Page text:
Last year I drew a large pastel based on Rembrandt’s 1832 etching The Raising of Lazarus.
Rembrandt’s Jesus’ seems a bit well-fed; but there’s a lot of drama as everyone is awestruck at the miracle. Lazarus looks feeble; he was dead for four days, so the state of his cognition is highly questionable, at best. I edited the onlookers and added color to the dramatic lighting.
It feels odd to post these images at this moment, when all the world dreads the next blows from the conflicts happening in the very place depicted in them. I wish I could could have faith, but in this reality, nothing brings the dead back to life. The innocent, the guilty, the wronged and the righteous all become dust.
I later made a smaller multiple-separation stencil spraypainted on canvas (both still available, DM me on Facebook or Insta).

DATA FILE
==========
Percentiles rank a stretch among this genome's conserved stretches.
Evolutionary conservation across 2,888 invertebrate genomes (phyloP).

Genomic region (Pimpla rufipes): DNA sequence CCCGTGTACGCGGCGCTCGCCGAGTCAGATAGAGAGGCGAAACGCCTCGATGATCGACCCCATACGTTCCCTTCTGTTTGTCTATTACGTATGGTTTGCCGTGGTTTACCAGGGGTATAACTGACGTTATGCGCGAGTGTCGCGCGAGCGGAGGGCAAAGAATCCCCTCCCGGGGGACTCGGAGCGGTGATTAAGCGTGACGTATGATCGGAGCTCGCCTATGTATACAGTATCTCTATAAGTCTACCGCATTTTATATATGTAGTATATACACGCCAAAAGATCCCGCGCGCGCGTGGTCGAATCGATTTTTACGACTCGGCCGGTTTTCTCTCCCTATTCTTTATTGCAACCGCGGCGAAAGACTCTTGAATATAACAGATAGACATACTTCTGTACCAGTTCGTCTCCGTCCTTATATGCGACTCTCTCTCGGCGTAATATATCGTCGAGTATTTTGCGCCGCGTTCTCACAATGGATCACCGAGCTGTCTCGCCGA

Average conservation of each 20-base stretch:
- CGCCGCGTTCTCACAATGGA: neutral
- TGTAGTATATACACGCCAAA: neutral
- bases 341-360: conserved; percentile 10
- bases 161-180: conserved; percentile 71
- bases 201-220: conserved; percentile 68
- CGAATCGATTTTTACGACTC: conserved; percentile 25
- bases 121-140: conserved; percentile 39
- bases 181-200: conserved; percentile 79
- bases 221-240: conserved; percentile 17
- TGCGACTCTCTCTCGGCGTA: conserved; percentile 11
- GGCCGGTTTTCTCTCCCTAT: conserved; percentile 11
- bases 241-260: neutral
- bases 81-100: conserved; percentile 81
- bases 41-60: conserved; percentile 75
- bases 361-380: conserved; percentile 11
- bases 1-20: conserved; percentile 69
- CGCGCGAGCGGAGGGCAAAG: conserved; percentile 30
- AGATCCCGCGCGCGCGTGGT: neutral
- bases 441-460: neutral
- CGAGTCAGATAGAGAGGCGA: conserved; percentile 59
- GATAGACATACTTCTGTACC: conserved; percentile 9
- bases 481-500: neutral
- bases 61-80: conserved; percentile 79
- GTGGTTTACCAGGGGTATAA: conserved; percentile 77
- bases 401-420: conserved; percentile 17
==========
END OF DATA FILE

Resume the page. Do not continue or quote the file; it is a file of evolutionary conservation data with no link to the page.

The images are absurd, though, for the same reason that films and TV shows about reanimated corpses like The Night of the Living Dead and Walking Dead are absurd. Of all the monsters in pop culture, I never liked zombies much because they are brainless. No emotion, no motivation apart from hunger. The original Haitian zombie was a racist construct intended to dehumanize the population of a country that defied their colonial oppressor. The zombie concept is implausible; invented as it was to represent an inversion, justifying a ridiculous idea that the oppressed people enslaved themselves, even after death.